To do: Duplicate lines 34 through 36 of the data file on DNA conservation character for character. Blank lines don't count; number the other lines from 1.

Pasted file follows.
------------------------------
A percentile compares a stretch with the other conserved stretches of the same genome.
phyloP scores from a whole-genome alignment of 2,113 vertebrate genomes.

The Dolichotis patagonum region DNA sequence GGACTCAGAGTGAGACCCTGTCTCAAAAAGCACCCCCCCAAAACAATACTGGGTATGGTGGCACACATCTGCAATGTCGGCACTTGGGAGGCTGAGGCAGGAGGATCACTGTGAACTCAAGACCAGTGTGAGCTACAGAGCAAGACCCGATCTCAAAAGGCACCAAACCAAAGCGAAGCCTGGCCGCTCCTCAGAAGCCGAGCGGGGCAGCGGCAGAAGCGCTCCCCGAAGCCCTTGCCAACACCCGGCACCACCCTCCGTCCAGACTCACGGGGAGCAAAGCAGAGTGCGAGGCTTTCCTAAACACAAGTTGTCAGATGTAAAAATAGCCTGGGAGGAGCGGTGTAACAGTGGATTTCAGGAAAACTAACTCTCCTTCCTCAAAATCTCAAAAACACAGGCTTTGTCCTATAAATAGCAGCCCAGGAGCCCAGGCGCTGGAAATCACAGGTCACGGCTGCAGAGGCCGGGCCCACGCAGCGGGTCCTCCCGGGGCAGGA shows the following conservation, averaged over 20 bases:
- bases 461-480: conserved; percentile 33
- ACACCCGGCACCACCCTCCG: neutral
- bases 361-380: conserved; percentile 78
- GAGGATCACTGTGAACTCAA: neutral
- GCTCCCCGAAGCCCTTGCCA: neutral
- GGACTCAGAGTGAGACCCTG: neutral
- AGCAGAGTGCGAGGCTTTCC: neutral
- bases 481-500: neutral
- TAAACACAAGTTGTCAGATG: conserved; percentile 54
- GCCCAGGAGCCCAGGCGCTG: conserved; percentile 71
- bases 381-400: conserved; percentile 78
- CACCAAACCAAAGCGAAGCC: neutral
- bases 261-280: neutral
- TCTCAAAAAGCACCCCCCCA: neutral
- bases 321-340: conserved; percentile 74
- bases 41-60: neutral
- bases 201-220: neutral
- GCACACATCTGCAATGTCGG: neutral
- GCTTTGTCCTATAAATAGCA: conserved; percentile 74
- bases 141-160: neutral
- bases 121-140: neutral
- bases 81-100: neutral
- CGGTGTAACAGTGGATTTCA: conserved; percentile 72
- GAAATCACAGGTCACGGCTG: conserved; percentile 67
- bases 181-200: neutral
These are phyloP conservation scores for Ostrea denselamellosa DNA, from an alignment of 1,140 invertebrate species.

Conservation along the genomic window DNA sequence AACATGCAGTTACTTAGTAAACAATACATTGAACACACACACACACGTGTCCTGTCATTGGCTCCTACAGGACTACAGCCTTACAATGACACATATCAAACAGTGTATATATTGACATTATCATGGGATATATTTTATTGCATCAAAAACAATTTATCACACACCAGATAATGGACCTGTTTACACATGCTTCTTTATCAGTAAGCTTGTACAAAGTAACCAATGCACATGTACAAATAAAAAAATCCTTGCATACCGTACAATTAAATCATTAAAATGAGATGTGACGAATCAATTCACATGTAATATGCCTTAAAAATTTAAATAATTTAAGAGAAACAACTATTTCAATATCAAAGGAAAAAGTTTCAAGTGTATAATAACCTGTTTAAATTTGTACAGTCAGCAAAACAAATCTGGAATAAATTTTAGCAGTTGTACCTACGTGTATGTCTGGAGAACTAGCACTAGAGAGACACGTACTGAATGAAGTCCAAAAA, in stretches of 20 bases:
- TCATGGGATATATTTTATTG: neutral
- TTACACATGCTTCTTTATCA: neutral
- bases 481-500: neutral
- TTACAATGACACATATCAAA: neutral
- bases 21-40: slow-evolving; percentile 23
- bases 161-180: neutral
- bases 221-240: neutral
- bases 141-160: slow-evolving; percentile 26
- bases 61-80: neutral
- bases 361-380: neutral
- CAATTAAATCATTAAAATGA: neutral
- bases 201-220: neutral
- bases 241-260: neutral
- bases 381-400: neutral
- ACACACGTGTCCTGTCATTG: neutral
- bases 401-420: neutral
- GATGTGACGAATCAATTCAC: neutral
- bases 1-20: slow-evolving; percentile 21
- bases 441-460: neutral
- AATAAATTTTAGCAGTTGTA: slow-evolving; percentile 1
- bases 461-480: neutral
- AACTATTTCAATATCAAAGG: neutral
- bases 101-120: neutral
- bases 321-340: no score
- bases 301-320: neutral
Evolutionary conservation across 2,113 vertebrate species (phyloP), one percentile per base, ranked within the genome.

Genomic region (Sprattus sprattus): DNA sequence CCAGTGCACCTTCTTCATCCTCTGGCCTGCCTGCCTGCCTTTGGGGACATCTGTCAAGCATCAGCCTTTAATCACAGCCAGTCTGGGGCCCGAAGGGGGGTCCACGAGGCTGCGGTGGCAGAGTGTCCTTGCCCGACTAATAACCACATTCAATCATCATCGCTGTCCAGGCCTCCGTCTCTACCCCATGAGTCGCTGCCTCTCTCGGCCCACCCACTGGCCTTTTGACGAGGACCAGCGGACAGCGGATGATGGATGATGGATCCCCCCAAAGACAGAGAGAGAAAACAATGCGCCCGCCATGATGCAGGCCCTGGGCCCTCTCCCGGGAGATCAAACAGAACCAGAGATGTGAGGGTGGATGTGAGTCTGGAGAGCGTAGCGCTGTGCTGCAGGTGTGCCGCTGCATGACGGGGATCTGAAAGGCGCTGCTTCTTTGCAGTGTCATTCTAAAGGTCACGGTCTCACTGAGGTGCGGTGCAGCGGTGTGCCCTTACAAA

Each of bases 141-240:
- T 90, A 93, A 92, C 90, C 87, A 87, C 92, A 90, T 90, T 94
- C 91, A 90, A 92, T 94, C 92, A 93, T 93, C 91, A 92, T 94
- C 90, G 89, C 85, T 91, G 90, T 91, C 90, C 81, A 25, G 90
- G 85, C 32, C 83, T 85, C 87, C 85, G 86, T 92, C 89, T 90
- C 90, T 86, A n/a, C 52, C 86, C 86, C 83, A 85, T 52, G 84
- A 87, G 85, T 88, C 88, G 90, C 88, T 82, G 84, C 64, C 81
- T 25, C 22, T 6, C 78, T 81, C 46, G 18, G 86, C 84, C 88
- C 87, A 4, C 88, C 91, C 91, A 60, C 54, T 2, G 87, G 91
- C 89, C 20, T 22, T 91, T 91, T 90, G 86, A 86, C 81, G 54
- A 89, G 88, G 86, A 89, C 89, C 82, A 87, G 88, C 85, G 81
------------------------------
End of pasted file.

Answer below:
- TTACAATGACACATATCAAA: neutral
- bases 21-40: slow-evolving; percentile 23
- bases 161-180: neutral